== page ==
Yesterday’s ruling follows an EU court decision from 2006 that said the U.K. may ban companies from cutting their VAT bill by setting up artificial transactions that seek no other commercial purpose than to avoid paying tax. U.K. Revenue and Customs argued RBS’s German unit had set up such a deal with Vinci Fleet Services. The EU court disagreed.
The U.K. can’t “refuse to allow” companies to recoup VAT paid on goods that are subsequently leased in other EU states just because these leasing transactions aren’t subject to the levy, the court said.
U.K. Revenue and Customs “is currently considering the impact of this judgment carefully,” the tax office said in an e-mailed statement.
The case is C-277/09, The Commissioners for Her Majesty’s Revenue & Customs v. RBS Deutschland Holdings GmbH.
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Lehman Client-Money Appeal by GLG Going to U.K. Supreme Court
A GLG Partners Inc. fund can appeal part of a ruling over billions of dollars that Lehman Brothers International Europe didn’t properly protect by putting it in separate accounts.
The U.K. Supreme Court granted permission Dec. 20, according to the judgment, which was posted yesterday on the website of LBIE administrator PricewaterhouseCoopers LLP.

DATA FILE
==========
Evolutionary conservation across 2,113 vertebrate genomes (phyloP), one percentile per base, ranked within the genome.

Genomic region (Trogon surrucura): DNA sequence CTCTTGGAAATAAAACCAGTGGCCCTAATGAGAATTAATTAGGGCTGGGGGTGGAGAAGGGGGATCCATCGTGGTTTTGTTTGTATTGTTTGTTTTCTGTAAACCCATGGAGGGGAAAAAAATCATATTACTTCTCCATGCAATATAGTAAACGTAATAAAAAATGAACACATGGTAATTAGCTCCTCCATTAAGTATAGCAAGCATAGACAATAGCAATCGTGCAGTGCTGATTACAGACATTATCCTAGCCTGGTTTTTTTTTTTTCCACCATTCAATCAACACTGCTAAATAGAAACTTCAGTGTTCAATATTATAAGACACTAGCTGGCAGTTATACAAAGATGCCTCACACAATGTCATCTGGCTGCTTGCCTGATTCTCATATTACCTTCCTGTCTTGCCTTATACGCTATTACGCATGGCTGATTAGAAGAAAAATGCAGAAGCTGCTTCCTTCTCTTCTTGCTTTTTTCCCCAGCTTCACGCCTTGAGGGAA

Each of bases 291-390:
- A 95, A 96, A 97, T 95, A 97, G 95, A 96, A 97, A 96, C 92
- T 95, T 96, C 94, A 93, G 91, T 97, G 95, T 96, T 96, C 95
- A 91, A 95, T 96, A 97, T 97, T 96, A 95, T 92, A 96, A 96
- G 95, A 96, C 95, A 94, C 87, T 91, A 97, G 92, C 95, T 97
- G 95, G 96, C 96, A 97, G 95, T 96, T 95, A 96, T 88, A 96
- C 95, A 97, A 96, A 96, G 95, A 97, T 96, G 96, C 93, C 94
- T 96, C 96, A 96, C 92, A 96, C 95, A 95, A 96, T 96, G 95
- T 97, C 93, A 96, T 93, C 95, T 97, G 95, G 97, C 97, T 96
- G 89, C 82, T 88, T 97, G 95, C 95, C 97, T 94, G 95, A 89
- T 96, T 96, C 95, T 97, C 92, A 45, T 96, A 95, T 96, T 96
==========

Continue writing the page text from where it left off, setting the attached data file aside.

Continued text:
GLG, which had its money separated from the bank’s, is appealing an August ruling by a London court. That decision said the administrators must identify all client funds that weren’t properly segregated and pool them with accounts that were kept separate. GLG is a unit of London-based Man Group Plc.
Clients can claim from the pool, whether their money was separated or not, according to the August judgment. It overturns a lower court’s decision to treat clients whose money wasn’t separated as unsecured creditors in the U.K. insolvency case, likely giving them only a fraction of what they are owed.
“The joint administrators and the client money team continue to make progress in identifying client money in unsegregated bank and transaction accounts,” PwC said.
Arun Srivastava, a lawyer for Hong Leung Bank Bhd., which represented the general estate in the dispute, said their interests “will be put forward by GLG” in the appeal.